The Chinese Market Watch

by Vince Ho

National Flag of Imperial China, 1872-1890



Bovet Fleurier Chinese Market Watch, c.1830




Introduction

During the 19th century, Europe, in particular Switzerland, exported millions of a type of special watches into Imperial China. Brands such as Piquet et Meylan, , , Ilbury, Juvet Fleurier, Dimier, Vrard, Tardy et Fils, Borel-Courvoisier, and Jaques Ullmann were particularly succssful and had made a hugh fortune. Many of these special watches were in very ornate enamel cases (like the one shown above), while most have fancily engraved skeletonized movements, like the one example below.

Movement of a Lorimier Caliber Duplex "Montre Pendulum" -- notice the faux pendulum, shown in the reverse plate, generates its motion from the balance.

The watch came in several versions depending on their escapements: the Duplex, the Duplex-Jacot, the Cylinder, the Anchor (Lever), and the Anchor Duplex (Tixier); with the former being the most popular.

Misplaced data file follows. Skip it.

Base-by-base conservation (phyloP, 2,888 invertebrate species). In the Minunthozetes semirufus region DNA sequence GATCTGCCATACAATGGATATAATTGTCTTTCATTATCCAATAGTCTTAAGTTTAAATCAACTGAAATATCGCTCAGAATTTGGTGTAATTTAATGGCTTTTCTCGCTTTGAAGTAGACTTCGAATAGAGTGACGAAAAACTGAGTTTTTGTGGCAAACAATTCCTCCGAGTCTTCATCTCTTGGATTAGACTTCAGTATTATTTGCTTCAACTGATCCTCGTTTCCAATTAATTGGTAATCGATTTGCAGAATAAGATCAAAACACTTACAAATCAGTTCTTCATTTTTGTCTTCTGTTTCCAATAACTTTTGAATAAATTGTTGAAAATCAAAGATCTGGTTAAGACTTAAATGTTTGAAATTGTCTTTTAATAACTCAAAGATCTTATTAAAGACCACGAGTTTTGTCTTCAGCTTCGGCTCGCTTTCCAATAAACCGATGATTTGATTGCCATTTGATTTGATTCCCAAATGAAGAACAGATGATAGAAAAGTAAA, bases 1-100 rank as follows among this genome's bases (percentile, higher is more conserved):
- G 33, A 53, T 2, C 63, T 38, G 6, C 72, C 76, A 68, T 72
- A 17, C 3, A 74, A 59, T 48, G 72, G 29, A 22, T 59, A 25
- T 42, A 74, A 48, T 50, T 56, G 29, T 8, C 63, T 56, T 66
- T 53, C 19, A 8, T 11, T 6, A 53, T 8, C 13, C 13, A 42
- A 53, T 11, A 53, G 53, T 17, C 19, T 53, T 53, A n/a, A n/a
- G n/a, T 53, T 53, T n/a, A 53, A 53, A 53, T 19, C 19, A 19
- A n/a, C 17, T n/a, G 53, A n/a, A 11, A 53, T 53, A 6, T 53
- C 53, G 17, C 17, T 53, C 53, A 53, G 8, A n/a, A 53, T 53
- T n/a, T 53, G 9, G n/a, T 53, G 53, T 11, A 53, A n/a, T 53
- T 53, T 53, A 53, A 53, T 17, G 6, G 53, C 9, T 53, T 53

Since the Chinese costumes during the 19th century neither have a vest nor pockets suitable for the pocket watches, pocket watches were usually put inside a spotter which hanged on a Chinese purse. The Chinese gentleman would carry his purse by means of looping through it with his belt.

19th century Chinese purse "Dalien"

Today, this specific type of watch is known as the Chinese Market Watch, or La Montre Chinoise, and had become a collectable horological item. The watch can range from the one you can pick up in a flea market for a couple hundred dollars, to the one that is heavily guarded inside a museum. For the rest of this webpage, I will present you a short concise history of the Chinese Market Watch. I hope you'll enjoy as much as I do!